Chapter 22 Analyzing Profit

I. Introduction

II. Demand Determines Marginal Revenue.

III. Maximizing Profit Using Marginal Analysis

IV. Maximizing Profit With Total Revenue & Cost 

V. Minimizing Short-Run Loss, Close Down

VI. Economies and Diseconomies of Scale



VII Long-Run Costs and Profit

VIII. Predicting Profit with Break-Even Analysis

IX. Is U.S. Free Enterprise Working

Test Review Notes Chapters 19-22

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Lecture Notes

I. Introduction
    A. Profit equals total revenue minus total costs.
    B. Understanding profit requires bringing revenue and costs together.
    C. Total profit and profit on the margin will be analyzed.

 II. Demand Determines Marginal Revenue.
     A. Marginal revenue (MR) is the change in total revenue which
          is received from selling one more unit. 
     B. Demand may be thought of as average revenue with what is happening on the
         margin an indication of what is happening to the average.
     C. When product demand is downsloping, marginal revenue is below demand
          indicating the average price received falls as quantity increases.
     D. Imperfect Competition MR Less Than Demand
     E. The special case of horizontal perfectly elastic demand will be explored in chapter 23.


III. Maximizing Profit Using Marginal Analysis

       A. Selling quantity Q will maximize profit.
       B. At quantities below optimum point Q, MR exceeds MC and increasing quantity sold will increase profit.
       C. At quantities above point Q, MC exceeds MR and an increase in quantity sold will decrease total profit.
       D. Maximum profit results when MR = MC
       E. To find total revenue (TR) draw a perpendicular line from the intersection of MR and MC to the quantity axis.
           Then extend the line up to the demand curve and over to the y-axis. The resulting rectangle is P x Q which
           equals total revenue.
       F. To find TC draw a line from the intersection of the perpendicular and ATC to the y-axis. The resulting
            rectangle is ATC x Q which is total costs.

     G. The resulting top rectangle is TR-TC. It is total profit.

  At high prices, demand is inelastic, lowering price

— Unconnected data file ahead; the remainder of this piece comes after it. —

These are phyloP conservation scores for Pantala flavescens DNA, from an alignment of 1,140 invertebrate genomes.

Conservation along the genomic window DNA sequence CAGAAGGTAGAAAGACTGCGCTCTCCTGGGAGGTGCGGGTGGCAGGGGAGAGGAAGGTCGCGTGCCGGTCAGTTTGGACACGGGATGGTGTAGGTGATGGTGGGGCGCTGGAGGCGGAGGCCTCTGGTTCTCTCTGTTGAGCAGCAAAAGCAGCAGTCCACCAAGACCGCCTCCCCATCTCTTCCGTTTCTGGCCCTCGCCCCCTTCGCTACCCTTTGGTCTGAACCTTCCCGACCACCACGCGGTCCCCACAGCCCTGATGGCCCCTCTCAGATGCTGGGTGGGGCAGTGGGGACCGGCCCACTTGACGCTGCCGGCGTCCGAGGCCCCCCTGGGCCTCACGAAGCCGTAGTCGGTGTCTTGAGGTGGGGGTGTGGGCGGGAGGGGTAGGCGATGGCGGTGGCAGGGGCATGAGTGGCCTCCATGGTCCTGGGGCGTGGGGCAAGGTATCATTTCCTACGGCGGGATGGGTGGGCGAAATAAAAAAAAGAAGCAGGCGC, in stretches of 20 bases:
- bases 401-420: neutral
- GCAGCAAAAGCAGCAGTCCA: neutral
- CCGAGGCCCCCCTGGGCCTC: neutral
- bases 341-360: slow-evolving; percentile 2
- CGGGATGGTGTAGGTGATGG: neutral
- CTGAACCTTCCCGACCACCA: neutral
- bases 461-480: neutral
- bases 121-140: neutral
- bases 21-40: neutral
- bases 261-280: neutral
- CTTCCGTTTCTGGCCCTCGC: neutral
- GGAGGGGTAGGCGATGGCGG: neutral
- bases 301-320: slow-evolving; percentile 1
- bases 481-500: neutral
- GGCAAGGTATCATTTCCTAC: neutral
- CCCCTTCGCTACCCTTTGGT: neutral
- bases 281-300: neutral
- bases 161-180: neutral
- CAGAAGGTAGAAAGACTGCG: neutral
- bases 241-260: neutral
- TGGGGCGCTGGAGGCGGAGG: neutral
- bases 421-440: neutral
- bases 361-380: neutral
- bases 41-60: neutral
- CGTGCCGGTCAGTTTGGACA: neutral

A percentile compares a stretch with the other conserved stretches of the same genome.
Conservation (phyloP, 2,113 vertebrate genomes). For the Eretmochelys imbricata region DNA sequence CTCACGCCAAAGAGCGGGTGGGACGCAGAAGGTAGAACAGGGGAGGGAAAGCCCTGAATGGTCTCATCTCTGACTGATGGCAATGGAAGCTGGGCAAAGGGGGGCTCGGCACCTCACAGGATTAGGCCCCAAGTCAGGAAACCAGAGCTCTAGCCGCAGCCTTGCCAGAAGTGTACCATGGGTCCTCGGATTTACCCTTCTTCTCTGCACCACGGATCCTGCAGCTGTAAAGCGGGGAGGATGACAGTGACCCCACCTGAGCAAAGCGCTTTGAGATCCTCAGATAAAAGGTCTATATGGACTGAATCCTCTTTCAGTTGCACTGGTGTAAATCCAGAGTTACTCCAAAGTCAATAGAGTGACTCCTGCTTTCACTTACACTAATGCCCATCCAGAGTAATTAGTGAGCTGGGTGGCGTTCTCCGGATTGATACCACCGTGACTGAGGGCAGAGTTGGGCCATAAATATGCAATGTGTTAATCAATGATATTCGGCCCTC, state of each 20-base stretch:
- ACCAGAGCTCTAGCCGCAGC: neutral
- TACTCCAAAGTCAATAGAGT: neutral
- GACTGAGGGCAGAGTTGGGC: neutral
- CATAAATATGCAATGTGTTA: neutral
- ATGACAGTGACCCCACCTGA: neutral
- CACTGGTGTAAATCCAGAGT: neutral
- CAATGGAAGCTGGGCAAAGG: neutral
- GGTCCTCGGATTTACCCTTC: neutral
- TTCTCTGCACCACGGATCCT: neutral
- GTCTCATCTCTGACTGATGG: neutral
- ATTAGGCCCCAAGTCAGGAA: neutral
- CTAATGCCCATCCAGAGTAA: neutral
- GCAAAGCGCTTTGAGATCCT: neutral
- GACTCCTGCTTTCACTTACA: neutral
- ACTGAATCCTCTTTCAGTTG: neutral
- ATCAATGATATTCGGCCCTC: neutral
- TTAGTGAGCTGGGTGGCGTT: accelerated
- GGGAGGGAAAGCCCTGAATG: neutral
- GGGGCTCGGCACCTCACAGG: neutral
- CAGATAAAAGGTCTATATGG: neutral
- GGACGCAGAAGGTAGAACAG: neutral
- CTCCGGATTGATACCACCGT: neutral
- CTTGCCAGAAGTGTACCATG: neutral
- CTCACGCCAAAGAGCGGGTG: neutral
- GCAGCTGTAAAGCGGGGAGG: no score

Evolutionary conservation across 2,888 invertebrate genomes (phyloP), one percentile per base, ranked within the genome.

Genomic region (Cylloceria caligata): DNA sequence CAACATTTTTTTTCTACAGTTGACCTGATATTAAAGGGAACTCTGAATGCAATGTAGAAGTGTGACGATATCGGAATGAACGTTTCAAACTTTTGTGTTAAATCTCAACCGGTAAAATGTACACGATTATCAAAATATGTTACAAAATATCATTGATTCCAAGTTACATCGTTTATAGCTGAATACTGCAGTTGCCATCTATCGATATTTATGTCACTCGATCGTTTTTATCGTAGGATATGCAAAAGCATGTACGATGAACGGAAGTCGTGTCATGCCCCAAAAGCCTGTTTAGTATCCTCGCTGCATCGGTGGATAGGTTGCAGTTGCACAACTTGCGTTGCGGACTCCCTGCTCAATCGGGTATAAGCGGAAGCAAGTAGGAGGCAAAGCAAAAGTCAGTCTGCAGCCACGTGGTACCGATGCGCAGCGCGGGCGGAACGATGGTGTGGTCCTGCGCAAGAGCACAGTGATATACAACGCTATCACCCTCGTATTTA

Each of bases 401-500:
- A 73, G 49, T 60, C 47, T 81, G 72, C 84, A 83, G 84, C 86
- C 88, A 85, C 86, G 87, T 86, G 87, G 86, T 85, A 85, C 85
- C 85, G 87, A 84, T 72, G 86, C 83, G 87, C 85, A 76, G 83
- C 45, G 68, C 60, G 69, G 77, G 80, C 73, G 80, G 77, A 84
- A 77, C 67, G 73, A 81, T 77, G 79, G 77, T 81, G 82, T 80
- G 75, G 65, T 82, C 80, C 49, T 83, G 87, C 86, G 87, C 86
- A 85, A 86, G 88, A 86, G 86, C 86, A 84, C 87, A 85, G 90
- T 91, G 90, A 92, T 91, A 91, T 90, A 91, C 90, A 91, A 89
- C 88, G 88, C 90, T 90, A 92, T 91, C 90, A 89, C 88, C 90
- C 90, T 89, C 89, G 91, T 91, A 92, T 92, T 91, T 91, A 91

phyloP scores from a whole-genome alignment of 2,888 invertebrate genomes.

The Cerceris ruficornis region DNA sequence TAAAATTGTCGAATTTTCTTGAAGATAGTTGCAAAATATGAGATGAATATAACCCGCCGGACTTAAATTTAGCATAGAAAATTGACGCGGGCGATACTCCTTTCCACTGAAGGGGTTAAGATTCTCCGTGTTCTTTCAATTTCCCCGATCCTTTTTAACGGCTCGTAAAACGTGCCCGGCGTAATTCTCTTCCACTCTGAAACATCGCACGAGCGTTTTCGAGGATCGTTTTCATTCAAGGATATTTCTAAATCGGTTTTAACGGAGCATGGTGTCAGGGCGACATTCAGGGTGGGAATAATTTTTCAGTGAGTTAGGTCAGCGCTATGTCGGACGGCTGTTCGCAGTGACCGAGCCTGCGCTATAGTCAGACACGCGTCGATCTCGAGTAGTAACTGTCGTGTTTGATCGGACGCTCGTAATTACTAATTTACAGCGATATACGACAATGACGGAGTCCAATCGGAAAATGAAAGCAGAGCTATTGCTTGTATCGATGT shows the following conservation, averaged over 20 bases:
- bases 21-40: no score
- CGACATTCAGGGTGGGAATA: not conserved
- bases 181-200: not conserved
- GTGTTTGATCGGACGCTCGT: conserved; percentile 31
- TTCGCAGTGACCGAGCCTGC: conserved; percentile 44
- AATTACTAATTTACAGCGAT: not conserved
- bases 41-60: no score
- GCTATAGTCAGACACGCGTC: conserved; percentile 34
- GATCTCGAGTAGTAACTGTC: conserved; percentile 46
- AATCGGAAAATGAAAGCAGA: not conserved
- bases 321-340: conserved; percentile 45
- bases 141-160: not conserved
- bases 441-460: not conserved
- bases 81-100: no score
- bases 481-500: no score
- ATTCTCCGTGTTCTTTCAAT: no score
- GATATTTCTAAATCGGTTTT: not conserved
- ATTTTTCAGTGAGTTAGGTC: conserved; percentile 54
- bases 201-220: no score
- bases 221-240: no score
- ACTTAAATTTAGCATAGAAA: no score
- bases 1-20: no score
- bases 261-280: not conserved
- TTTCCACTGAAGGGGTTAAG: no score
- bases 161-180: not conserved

increases total revenue as marginal revenue is positive.

  At medium prices, unitary elasticity means no change
  in total revenue as price is changed.  

  At low prices, demand is elastic, lowering price decreases
   total revenue as marginal revenue is negative.




IV. Maximizing Profit with Total Analysis of Revenue & Cost




Political Economy



Many Seek an Advantage and Excess Profit


V. Minimizing a Short- run Loss Versus a Short- run Close Down

     A. TR1 is making a profit.

     B. TR2 is paying all variable costs and making some 
          contribution to fixed costs. Cash flow may be 
          positive as fixed costs such as depreciation, 
          though an expense, have been paid. This level 
          of total revenue is all that is necessary to continue 
          in business during the short run.

     C. TR3 is not covering all variable costs and not 
          contributing to fixed costs. This situation requires 
          that the firm shut down very quickly in the short run
          as each unit produced adds to total loss.










Econ Concepts Video in in 60 Seconds,The Shut Down Rule

Editors Note: Video uses marginal analysis, this analysis uses total analysis.

Our Free Internet Libraries improve grades and careers.

VI. Economies and Diseconomies of Scale Affect Profit.
  A. Companies try to maximize profits by designing production facilities that increase the number of 
         units produced before the diseconomies of scale begin to rapidly increase costs.

     B. Flexible production lines, designed by the Japanese and being used by companies such as
         General Motors, allow for producing different product models and even different products 
         without substantially changing a production line's configuration. These procedures have
         become a popular method of increasing a plant's economies of scale


VII Long-Run Costs and Profit

     A. Long-run average total costs are the horizontal summation of ever larger short-run average total costs.

     B. Sustainable growth of the U.S and Incremental Capital Output Rate



US adjusted to maximize profit by becoming
a lean production machine.

The Economist Magazine 5/4/13

Source: @WSJ; Read full article